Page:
I sure hope the Agility/Vertex 3 drives are more reliable than the Vertex 2 is. I had one fail two weeks ago, and then the replacement I got last Wednesday failed on Saturday. I believe it happened when we had a momentary interruption in power. The laptop and secondary-bay HDD are fine, and the drive kept working until I shut it down; once I did so, the drive became totally unresponsive.

    The drives also can't handle ATA Password properly:
    http://www.ocztechnologyforum.com/forum/showthread...

    From the forums and Newegg's reviews, it looks like plenty of other people have similar issues. For comparison, I've had zero issues with my old Indilinx drive. I like the performance of the Vertex 2, but I don't feel confident in the reliability of any Sandforce drives now.

    Anand, can you please talk to the OCZ people about these sorts of things?
    Reply
  • cactusjuggler - Wednesday, June 01, 2011 - link

    Firstly, I really appreciate AT's in depth reviews. That said, I absolutely agree with DanaG, and I don't see reviews addressing the reliability of these drives--particularly SandForce ones.

    I'm pricing out two new computers at the moment, and have been surveying the SSD landscape. If I made a buying decision purely on this review and others that focus on performance I'd already have ordered a Vertex 2 or the like, but after reading enough about failed drives, there's no way I'm buying anything with a SandForce controller for a good long time.

    Based on the sheer number of anecdotes I'm seeing I find it odd that reviews aren't even mentioning the issue of reliability. 6 out of 10 of the most recent comments on Newegg for the OCZ Agility 2 are complaining about outright failure (in some cases replaced drives also failed), or major problems using the drive.

    That sort of track record is embarrassing in a retail product, and really makes me wary about the reliability of the technology overall. Compounded with the apparent fact that data on a bricked drive is irretrievable in many (the majority?) of cases, and you really have to think twice about using one.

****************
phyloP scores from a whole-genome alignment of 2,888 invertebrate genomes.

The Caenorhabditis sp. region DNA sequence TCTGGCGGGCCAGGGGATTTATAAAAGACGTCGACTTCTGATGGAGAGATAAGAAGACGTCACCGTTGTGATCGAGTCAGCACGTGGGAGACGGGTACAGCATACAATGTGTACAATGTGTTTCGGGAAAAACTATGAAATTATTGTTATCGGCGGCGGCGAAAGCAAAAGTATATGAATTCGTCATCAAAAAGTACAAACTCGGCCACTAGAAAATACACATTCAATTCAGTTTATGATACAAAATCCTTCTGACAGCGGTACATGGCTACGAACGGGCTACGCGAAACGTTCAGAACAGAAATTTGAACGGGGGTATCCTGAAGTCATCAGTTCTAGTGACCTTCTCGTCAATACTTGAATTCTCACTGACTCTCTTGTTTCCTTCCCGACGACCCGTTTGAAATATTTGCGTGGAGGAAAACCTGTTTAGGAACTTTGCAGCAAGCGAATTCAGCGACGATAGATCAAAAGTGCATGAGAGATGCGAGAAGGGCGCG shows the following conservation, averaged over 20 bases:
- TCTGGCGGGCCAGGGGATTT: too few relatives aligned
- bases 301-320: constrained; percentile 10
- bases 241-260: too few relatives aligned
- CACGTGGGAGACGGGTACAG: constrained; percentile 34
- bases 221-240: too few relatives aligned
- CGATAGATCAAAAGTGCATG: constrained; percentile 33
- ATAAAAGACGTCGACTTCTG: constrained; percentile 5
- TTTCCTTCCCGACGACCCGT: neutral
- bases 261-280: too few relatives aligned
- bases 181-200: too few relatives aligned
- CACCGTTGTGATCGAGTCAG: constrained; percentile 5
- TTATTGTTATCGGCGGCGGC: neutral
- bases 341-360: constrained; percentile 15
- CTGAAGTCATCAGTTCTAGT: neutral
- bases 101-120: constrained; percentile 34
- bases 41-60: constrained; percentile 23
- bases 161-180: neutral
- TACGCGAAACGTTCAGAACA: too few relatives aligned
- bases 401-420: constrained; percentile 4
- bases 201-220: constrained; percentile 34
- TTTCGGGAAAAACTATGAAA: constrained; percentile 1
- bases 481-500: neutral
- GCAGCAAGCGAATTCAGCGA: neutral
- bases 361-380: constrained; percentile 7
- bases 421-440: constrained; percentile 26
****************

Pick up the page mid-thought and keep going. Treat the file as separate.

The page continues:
Given all this it's kind of amazing, and downright laughable, that some of these drives are supposedly targeted at enterprise level customers.
    Reply
  • rajeanand - Wednesday, June 01, 2011 - link

    For all those looking for a Corsair Force 3 review, the first on is now online: http://www.kitguru.net/components/ssd-drives/zardo...

    Seems performance is very similar to the Agility3 reviewed in this article, although the Force 3 reviewed in the article is a 120GB
    Reply
  • curiousincal - Friday, December 02, 2011 - link

    Can tell me the preconditioning for the random read test and the preconditioning for the random write test used here?

    Thanks,
    Reply
  • johan008 - Thursday, January 26, 2012 - link

    Mine died after 4 months. OCZ used "unauthorized reseller or warranty not transferable" to stop all the claims. I was problem ticket no: 240 526 and it keep rising fast. See OCZ discussion forum before you buy as these SSD from OCZ are still very unstable. Reply
  • jdtwoseven - Wednesday, August 01, 2012 - link

    I've had three OCZ SSD products, including one of these Agility 3 240 gb SSDs, and I've ended up having to RMA each one of them. That is a terrible record of reliability for the drives. The amount of time that it took to get a replacement was also painfully slow. Not good. Buy a Crucial M4, which is what I did while I was waiting. The Crucial M4 is fast, and I've had no problems at all. Reply